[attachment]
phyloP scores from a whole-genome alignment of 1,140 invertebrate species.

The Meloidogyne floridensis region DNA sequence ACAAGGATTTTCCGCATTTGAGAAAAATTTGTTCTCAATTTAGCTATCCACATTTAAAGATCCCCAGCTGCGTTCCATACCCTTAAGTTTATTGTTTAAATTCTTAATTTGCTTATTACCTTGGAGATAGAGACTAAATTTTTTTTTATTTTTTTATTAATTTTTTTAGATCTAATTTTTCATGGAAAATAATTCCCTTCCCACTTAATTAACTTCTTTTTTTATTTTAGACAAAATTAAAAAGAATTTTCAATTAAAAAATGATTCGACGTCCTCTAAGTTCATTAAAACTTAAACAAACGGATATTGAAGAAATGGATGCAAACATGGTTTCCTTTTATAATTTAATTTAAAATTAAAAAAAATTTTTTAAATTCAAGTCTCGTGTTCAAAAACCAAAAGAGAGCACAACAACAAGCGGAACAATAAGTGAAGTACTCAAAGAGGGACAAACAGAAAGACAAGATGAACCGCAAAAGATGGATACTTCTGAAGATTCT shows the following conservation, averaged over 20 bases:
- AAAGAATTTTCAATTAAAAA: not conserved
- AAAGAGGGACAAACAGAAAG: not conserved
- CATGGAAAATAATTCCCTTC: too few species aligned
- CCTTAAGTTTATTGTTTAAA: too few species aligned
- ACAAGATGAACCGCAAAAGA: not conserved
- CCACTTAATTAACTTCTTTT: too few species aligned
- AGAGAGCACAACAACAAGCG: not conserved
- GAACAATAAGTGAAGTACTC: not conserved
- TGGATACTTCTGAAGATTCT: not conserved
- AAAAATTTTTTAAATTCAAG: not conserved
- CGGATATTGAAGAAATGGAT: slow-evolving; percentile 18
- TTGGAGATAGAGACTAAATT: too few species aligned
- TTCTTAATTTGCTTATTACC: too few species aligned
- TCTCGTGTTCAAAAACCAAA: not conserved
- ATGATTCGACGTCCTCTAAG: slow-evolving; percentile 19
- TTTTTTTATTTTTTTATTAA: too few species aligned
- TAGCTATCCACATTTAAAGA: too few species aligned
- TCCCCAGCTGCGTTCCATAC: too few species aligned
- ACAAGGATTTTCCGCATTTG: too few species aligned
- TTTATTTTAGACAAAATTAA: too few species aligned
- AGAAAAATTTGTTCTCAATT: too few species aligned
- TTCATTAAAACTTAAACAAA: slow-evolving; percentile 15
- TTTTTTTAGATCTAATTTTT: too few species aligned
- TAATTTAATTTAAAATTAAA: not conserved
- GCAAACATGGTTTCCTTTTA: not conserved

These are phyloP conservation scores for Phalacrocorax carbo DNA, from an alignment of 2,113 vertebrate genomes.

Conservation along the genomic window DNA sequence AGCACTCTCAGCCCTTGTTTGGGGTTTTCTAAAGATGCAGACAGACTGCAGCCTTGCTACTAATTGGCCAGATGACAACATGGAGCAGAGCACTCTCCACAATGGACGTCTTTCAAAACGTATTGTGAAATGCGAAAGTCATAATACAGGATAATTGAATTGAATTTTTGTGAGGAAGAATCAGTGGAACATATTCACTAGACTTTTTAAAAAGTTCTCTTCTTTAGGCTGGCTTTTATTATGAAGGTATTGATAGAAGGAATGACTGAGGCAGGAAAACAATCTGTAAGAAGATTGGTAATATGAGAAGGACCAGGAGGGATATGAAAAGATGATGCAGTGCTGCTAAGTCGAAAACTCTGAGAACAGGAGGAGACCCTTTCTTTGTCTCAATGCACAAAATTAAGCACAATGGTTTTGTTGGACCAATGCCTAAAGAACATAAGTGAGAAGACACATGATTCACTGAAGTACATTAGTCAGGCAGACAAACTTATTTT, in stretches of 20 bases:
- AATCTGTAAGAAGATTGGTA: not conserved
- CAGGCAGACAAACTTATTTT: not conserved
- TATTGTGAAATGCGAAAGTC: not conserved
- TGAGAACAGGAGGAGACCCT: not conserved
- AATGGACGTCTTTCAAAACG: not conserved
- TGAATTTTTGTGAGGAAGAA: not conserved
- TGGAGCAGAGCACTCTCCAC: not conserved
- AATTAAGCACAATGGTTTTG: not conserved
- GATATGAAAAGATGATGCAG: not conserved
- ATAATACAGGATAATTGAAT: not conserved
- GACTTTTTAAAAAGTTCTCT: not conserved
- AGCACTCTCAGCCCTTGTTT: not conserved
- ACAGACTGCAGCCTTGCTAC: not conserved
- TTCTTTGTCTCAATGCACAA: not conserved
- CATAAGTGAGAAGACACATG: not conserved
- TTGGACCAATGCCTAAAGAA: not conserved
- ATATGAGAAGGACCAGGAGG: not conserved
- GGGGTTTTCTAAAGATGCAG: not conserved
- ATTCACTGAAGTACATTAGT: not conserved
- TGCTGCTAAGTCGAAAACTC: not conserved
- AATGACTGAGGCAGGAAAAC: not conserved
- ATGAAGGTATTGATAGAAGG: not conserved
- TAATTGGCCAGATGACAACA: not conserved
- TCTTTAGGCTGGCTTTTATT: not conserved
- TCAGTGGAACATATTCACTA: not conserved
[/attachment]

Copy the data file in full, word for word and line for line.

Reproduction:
phyloP scores from a whole-genome alignment of 1,140 invertebrate species.

The Meloidogyne floridensis region DNA sequence ACAAGGATTTTCCGCATTTGAGAAAAATTTGTTCTCAATTTAGCTATCCACATTTAAAGATCCCCAGCTGCGTTCCATACCCTTAAGTTTATTGTTTAAATTCTTAATTTGCTTATTACCTTGGAGATAGAGACTAAATTTTTTTTTATTTTTTTATTAATTTTTTTAGATCTAATTTTTCATGGAAAATAATTCCCTTCCCACTTAATTAACTTCTTTTTTTATTTTAGACAAAATTAAAAAGAATTTTCAATTAAAAAATGATTCGACGTCCTCTAAGTTCATTAAAACTTAAACAAACGGATATTGAAGAAATGGATGCAAACATGGTTTCCTTTTATAATTTAATTTAAAATTAAAAAAAATTTTTTAAATTCAAGTCTCGTGTTCAAAAACCAAAAGAGAGCACAACAACAAGCGGAACAATAAGTGAAGTACTCAAAGAGGGACAAACAGAAAGACAAGATGAACCGCAAAAGATGGATACTTCTGAAGATTCT shows the following conservation, averaged over 20 bases:
- AAAGAATTTTCAATTAAAAA: not conserved
- AAAGAGGGACAAACAGAAAG: not conserved
- CATGGAAAATAATTCCCTTC: too few species aligned
- CCTTAAGTTTATTGTTTAAA: too few species aligned
- ACAAGATGAACCGCAAAAGA: not conserved
- CCACTTAATTAACTTCTTTT: too few species aligned
- AGAGAGCACAACAACAAGCG: not conserved
- GAACAATAAGTGAAGTACTC: not conserved
- TGGATACTTCTGAAGATTCT: not conserved
- AAAAATTTTTTAAATTCAAG: not conserved
- CGGATATTGAAGAAATGGAT: slow-evolving; percentile 18
- TTGGAGATAGAGACTAAATT: too few species aligned
- TTCTTAATTTGCTTATTACC: too few species aligned
- TCTCGTGTTCAAAAACCAAA: not conserved
- ATGATTCGACGTCCTCTAAG: slow-evolving; percentile 19
- TTTTTTTATTTTTTTATTAA: too few species aligned
- TAGCTATCCACATTTAAAGA: too few species aligned
- TCCCCAGCTGCGTTCCATAC: too few species aligned
- ACAAGGATTTTCCGCATTTG: too few species aligned
- TTTATTTTAGACAAAATTAA: too few species aligned
- AGAAAAATTTGTTCTCAATT: too few species aligned
- TTCATTAAAACTTAAACAAA: slow-evolving; percentile 15
- TTTTTTTAGATCTAATTTTT: too few species aligned
- TAATTTAATTTAAAATTAAA: not conserved
- GCAAACATGGTTTCCTTTTA: not conserved

These are phyloP conservation scores for Phalacrocorax carbo DNA, from an alignment of 2,113 vertebrate genomes.

Conservation along the genomic window DNA sequence AGCACTCTCAGCCCTTGTTTGGGGTTTTCTAAAGATGCAGACAGACTGCAGCCTTGCTACTAATTGGCCAGATGACAACATGGAGCAGAGCACTCTCCACAATGGACGTCTTTCAAAACGTATTGTGAAATGCGAAAGTCATAATACAGGATAATTGAATTGAATTTTTGTGAGGAAGAATCAGTGGAACATATTCACTAGACTTTTTAAAAAGTTCTCTTCTTTAGGCTGGCTTTTATTATGAAGGTATTGATAGAAGGAATGACTGAGGCAGGAAAACAATCTGTAAGAAGATTGGTAATATGAGAAGGACCAGGAGGGATATGAAAAGATGATGCAGTGCTGCTAAGTCGAAAACTCTGAGAACAGGAGGAGACCCTTTCTTTGTCTCAATGCACAAAATTAAGCACAATGGTTTTGTTGGACCAATGCCTAAAGAACATAAGTGAGAAGACACATGATTCACTGAAGTACATTAGTCAGGCAGACAAACTTATTTT, in stretches of 20 bases:
- AATCTGTAAGAAGATTGGTA: not conserved
- CAGGCAGACAAACTTATTTT: not conserved
- TATTGTGAAATGCGAAAGTC: not conserved
- TGAGAACAGGAGGAGACCCT: not conserved
- AATGGACGTCTTTCAAAACG: not conserved
- TGAATTTTTGTGAGGAAGAA: not conserved
- TGGAGCAGAGCACTCTCCAC: not conserved
- AATTAAGCACAATGGTTTTG: not conserved
- GATATGAAAAGATGATGCAG: not conserved
- ATAATACAGGATAATTGAAT: not conserved
- GACTTTTTAAAAAGTTCTCT: not conserved
- AGCACTCTCAGCCCTTGTTT: not conserved
- ACAGACTGCAGCCTTGCTAC: not conserved
- TTCTTTGTCTCAATGCACAA: not conserved
- CATAAGTGAGAAGACACATG: not conserved
- TTGGACCAATGCCTAAAGAA: not conserved
- ATATGAGAAGGACCAGGAGG: not conserved
- GGGGTTTTCTAAAGATGCAG: not conserved
- ATTCACTGAAGTACATTAGT: not conserved
- TGCTGCTAAGTCGAAAACTC: not conserved
- AATGACTGAGGCAGGAAAAC: not conserved
- ATGAAGGTATTGATAGAAGG: not conserved
- TAATTGGCCAGATGACAACA: not conserved
- TCTTTAGGCTGGCTTTTATT: not conserved
- TCAGTGGAACATATTCACTA: not conserved